Because of the problems I had removing Data Collector I decided to rebuild msdb. You probably heard about instmsdb.sql, but it was a long time since I actually used it. I asked about rebuilding in the MVP group and Dan Jones (MS) pointed me to a Blog post from Paul Randal on how to do this on SQL Server 2005. Here’s Paul’s blog post:
Since above is for SQL Server 2005 I realized that it might not work smoothly on 2008. And It didn’t. Below are some of the things I discovered (also posted as a comment on Paul’s blog). Read below in light of Paul’s blog. I should also say that nowhere does Paul states that his instructions work on 2008. It was me taking a chance. 🙂
You need to add startup parameter -s <instancename> if it is a named instance. Now, this I knew, but for the sake of other potential readers…
I initially started the instance from the Windows services applet by adding -T3608. That didn’t allow for detaching msdb. So I started from an OS command prompt and also added -c. This allowed me to detach msdb.
I now ran instmsdb, but that produced a number of errors. Here are a few comments about some of them:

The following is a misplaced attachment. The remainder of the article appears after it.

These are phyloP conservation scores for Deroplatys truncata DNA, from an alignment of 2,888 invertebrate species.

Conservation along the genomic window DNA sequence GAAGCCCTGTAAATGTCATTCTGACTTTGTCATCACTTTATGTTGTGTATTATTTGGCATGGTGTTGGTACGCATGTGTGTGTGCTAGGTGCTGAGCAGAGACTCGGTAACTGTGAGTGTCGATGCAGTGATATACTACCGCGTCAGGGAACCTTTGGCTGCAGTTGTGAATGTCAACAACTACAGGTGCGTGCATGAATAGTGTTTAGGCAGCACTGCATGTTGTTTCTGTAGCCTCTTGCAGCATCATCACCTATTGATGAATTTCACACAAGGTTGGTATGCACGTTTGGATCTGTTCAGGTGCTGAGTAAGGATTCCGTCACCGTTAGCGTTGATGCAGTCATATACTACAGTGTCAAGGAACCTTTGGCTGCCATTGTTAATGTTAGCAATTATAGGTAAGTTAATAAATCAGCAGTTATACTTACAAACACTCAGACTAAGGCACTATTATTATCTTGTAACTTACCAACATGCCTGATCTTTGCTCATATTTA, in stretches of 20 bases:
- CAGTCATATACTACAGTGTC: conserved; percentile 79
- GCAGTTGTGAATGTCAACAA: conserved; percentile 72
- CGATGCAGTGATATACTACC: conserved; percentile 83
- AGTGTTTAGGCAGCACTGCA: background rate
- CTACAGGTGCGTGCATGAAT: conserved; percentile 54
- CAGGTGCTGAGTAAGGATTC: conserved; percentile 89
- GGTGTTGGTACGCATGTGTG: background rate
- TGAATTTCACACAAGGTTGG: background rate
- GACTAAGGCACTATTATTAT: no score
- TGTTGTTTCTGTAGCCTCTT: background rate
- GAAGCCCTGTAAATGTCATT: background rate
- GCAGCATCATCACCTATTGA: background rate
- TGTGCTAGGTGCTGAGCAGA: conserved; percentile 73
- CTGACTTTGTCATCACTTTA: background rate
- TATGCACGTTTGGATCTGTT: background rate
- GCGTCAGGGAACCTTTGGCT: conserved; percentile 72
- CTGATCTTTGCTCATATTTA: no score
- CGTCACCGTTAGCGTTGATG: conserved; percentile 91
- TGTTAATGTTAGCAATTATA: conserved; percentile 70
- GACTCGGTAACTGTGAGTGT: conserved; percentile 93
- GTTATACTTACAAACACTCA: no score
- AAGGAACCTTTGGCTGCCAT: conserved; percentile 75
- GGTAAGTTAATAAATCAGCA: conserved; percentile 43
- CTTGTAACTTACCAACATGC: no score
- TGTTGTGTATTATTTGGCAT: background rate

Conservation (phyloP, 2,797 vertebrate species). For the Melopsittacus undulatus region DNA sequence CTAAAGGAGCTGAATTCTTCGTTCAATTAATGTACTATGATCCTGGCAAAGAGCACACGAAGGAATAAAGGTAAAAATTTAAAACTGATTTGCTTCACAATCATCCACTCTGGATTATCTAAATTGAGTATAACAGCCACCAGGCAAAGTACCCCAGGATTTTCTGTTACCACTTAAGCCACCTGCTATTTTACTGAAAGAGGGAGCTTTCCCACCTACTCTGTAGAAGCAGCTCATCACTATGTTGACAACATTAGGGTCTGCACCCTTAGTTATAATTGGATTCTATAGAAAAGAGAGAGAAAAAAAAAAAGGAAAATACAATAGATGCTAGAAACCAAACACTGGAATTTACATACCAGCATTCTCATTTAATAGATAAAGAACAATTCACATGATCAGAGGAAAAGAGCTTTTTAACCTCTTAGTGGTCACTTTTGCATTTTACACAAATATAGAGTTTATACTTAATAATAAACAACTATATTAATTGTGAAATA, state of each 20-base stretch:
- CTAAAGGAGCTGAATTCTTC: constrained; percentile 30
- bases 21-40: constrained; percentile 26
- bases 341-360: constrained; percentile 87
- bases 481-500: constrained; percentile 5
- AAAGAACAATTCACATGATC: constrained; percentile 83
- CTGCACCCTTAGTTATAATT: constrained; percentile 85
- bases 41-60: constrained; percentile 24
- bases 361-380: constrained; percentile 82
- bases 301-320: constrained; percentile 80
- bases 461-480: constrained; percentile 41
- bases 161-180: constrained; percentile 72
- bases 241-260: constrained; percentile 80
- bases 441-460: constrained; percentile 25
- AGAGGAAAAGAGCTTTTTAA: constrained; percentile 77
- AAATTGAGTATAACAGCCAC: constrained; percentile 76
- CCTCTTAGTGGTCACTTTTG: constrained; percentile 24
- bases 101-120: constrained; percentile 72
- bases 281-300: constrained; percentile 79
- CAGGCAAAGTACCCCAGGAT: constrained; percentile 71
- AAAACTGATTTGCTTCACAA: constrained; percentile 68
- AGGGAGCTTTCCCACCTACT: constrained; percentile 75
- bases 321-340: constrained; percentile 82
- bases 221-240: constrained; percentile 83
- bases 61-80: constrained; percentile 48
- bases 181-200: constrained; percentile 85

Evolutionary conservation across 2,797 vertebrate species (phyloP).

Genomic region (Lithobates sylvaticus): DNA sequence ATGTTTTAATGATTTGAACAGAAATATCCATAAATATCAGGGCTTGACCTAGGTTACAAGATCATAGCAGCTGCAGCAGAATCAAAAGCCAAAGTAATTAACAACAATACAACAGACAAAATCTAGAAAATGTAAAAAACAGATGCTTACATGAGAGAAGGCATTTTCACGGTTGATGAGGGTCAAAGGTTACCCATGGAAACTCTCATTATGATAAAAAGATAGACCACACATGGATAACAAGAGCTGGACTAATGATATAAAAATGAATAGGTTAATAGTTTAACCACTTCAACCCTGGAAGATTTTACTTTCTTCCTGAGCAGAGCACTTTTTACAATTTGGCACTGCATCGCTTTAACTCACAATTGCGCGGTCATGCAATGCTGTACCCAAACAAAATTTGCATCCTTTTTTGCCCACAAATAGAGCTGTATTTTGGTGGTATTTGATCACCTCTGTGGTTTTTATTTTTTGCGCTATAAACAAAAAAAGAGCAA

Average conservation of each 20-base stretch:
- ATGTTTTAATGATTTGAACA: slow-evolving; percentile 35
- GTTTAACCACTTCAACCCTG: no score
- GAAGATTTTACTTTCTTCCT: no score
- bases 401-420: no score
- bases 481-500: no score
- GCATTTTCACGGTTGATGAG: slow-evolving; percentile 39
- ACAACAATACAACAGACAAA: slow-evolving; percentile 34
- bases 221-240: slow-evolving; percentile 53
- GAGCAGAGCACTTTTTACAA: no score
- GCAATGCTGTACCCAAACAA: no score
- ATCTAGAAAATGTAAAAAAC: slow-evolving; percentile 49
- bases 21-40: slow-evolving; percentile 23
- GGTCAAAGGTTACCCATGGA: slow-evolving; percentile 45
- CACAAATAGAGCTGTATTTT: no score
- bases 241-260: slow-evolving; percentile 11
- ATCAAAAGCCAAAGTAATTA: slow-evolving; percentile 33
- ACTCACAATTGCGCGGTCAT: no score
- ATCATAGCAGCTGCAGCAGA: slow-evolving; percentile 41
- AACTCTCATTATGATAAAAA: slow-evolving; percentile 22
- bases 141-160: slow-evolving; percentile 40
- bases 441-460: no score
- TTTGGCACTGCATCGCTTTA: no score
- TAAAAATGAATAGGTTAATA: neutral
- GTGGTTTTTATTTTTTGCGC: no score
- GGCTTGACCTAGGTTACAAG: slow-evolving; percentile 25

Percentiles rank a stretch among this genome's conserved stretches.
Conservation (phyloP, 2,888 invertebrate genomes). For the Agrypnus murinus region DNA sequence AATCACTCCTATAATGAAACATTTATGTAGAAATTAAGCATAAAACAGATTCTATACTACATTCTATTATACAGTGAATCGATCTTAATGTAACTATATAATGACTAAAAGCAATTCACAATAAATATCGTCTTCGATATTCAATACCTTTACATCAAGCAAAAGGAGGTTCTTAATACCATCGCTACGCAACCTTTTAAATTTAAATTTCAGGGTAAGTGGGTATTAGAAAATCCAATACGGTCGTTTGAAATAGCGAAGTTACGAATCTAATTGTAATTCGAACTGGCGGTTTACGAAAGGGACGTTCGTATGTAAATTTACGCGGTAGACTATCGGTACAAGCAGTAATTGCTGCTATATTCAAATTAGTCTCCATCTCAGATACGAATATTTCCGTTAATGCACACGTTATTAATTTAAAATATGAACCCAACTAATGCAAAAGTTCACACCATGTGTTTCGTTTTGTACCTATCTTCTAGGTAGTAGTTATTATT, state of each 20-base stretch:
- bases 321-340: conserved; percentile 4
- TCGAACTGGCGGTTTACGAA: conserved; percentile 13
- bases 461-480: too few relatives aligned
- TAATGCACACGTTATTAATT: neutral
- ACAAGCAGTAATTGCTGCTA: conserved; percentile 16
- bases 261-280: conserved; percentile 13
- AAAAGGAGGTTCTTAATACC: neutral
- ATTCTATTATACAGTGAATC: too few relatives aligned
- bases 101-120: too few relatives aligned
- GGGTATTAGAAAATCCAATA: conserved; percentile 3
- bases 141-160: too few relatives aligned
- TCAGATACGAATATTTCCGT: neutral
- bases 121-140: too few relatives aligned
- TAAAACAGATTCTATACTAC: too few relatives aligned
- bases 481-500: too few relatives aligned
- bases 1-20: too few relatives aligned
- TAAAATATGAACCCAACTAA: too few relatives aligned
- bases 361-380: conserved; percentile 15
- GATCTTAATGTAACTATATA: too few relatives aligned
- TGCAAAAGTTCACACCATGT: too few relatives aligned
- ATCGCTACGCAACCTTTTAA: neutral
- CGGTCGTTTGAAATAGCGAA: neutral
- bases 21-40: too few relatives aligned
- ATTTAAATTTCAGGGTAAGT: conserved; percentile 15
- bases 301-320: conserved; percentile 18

* Complaints on xp_cmdshell. I did try enabling this first and then ran instmsdb again but same result.
* Bunch of errors when creating various Data Collector objects. This wasn’t good, because cleaning up DC was the reason to rebuild msdb in the frist place.
* 3 errors about sp_configure and -1 wasn’t allowed value (two for Agent Xps and one for xp_cmdshell).
Just for the sake of trying, I now tried to connect to the instance using SSMS Object Explorer. But I now got some error regarding Agent Xp’s when connecting. I tried to explicitly enabling Agent XP’s using sp_configure but same error. When connected there’s no node in Objects Explorer for Agent.
I took this as an indication that Agent isn’t healthy. Whether it was me doing something fishy or it isn’t as easy as just running insmsdb.sql for SQL Server 2008 – I don’t know. But I’m in for a rebuild of system databases. This isn’t that bad since it is a just a test machine. But these issues might serve as example why you want to follow Paul’s initial advice: always backup msdb (also on test machines).